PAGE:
There are a few ways to make your MC relatable and likable. First, you want to give your players some way to connect or customize to make the character their own. Let them choose outfits, hairstyles, etc. When I play games with this option, I personally make the main character look as close to myself as possible. This will also help the players get more immersed in the game.
Other ways you can intrigue players with your main character is providing backstory or glimpses into their life outside of the main plot. You can have supporting characters comment on past events or joke about embarrassing moments your character once had.
Determine Game Objectives and Rules
The rules within your video game idea are perhaps the greatest asset in helping your players feel accomplished and wanting to come back for more. This aspect largely goes overlooked most of the time, and will usually be a contributing factor as to why a certain video game just doesn’t do it for you.
Let’s talk some more about Stardew Valley. One reason Stardew Valley is so addictive to play is because it sets clear parameters from the beginning so you as a player know what you have to get done each time you play. First, each day within the game is roughly 12 minutes long. That immediately gives you a time frame in which you need to get stuff done.
Secondly, the crops you harvest in the game must be watered everyday or they won’t grow. Rules like this encourages you to form a routine. While routine is nice, it can also get boring after a while. Just when you’re starting to get annoyed about watering your crops everyday for a month straight, you are then given an option to upgrade to automatic sprinklers. This is a big reward for you as a player and will definitely activate the feel-good dopamine chemical that makes playing video games so addictive.
The rules of your game idea should require much of your attention and imagination because without rules, your game will quickly become boring and meaningless.
Get Feedback About Your Video Game Idea
This is perhaps the most important step. How can you be sure that your new game will be addictive enough for players to buy and truly enjoy more than the average game? Get feedback from other gamers.
Obviously you won’t have the whole game programmed yet, but start by having some friends read the scripts you’ve come up with. See where your ideas could be tightened up, made more unique, or made more memorable. Be prepared to hear some critiques and to accept them professionally. Your friends aren’t there to destroy your game. The feedback they’re giving you now, if you take it to heart and use it to improve your game, will save you from hearing it in reviews later when it’s too late to make changes.
How To Invent Addictive Ideas in the First Place
Inspiration can come from anywhere.
- Consider games you’ve played in the past. What games or features of games made you feel impressed, excited, or in admiration of the creators? How could you take those things and use them in a new way? Could you create a new combination of those positive features?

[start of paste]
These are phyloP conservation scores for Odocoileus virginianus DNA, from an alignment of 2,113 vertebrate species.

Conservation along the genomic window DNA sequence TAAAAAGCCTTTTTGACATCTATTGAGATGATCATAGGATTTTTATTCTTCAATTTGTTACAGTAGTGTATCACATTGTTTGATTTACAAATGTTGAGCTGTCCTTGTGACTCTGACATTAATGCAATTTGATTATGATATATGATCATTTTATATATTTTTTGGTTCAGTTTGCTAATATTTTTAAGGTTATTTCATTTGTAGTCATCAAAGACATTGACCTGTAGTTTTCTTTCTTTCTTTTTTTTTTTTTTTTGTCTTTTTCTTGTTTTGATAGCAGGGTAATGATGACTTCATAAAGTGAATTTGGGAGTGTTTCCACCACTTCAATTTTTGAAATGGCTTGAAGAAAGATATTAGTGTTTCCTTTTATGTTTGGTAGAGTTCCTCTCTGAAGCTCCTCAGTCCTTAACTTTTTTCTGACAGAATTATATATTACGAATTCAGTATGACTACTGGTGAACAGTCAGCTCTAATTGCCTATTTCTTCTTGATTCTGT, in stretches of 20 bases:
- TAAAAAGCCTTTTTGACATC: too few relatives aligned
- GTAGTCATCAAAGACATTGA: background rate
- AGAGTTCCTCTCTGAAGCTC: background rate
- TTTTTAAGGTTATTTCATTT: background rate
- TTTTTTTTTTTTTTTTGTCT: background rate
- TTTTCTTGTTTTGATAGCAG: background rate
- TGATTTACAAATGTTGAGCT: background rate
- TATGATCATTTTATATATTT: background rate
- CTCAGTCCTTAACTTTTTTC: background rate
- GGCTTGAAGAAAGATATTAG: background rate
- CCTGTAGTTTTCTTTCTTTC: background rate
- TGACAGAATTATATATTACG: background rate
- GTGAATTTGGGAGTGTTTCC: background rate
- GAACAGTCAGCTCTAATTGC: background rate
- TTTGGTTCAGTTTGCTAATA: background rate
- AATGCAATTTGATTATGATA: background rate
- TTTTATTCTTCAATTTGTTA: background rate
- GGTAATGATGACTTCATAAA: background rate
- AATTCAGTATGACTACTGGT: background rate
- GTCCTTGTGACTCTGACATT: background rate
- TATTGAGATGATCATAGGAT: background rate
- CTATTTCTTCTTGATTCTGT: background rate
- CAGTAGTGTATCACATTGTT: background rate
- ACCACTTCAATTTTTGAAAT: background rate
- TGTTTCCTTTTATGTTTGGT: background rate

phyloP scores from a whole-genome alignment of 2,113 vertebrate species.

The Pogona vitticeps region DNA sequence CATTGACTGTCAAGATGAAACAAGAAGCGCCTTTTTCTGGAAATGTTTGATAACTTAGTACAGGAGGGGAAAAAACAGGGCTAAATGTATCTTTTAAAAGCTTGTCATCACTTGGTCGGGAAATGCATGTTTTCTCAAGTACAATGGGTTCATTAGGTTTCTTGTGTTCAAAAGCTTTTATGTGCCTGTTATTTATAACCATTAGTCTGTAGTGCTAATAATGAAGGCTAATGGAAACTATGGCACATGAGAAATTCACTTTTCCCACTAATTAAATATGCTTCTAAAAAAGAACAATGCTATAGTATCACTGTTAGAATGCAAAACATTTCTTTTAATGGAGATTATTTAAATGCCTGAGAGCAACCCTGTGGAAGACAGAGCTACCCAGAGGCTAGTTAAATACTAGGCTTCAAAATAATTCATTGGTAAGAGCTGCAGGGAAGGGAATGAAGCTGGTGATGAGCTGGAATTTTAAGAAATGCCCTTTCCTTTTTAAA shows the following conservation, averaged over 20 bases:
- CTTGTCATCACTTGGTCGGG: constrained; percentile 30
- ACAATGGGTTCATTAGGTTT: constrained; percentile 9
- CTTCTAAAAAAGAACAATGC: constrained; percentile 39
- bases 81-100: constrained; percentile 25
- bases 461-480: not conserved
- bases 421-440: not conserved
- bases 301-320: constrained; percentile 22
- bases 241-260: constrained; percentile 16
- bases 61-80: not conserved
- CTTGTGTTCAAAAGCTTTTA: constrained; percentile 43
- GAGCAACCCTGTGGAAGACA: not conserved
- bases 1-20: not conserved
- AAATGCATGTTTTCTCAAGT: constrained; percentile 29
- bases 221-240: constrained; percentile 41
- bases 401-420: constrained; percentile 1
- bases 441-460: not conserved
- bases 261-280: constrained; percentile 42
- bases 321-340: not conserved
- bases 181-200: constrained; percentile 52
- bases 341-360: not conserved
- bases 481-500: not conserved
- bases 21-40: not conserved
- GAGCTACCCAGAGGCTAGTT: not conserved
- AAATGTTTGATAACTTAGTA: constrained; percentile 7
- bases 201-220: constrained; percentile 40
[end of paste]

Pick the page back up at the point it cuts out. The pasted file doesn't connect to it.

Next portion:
- What aspects of games have you been disappointed by and scoffed at? What’s something you seem to always see in games and wonder why no one ever fixes them? How could you improve on those?
- What movies or TV shows have you seen and thought, “Wow, that would make such a fantastic video game”?
- What books or comic books have you read and been impressed by? If you’re not much of a reader, what friends do you have with similar taste in video games who also read? Consider asking them what books they’ve read and enjoyed enough to wish there was a video game version they could play.
- The act of people watching can net you some surprisingly fresh ideas. Not necessarily for the whole video game, but for characters and twists in the story. Sit somewhere in a mall or coffee shop and listen to the random conversations crackling around you. People are fascinating and strange and different and can be so unexpected. The random things you can pick up from something like this could be priceless.
How To Be Ethical and Not Just Manipulating Video Game Addictions
Mirriam Webster’s dictionary defines addiction as “a strong inclination to do, use, or indulge in something repeatedly.”
While video gaming can be a fun pastime to enjoy alone or with friends, there is risk for some negative side effects. The hyperarousal that occurs with each achievement in a video game can become an addiction as damaging as addictions related substance abuse.
Every time something is achieved, dopamine is released in the brain and the person feels good as a result. The problem arises when a brain becomes used to a certain amount of dopamine and no longer gets the same positive effects from it that it once did. Then, in order to achieve those positive results, more dopamine is required. This is often achieved by playing video games for longer periods of time.
It is unclear why some people are much more negatively affected than others by this phenomenon. Whether it could have anything to do with genetics is also still up for debate. How to continue to encourage safe and healthy gaming while preventing the negative effects is also a mystery. But something that should be considered.
In 2018, the World Health Organization officially added “gaming disorder” to their list of addictive behaviors. So keep in mind while you create your wonderful new game that you want your customers to enjoy it, yes, but not to become addicted in the medical sense. No amount of money is worth causing people mental health problems.
With that said, video games aren’t always necessarily bad for you. To learn more, visit my article 15 Ways That Video Games Are (Actually) Good For You.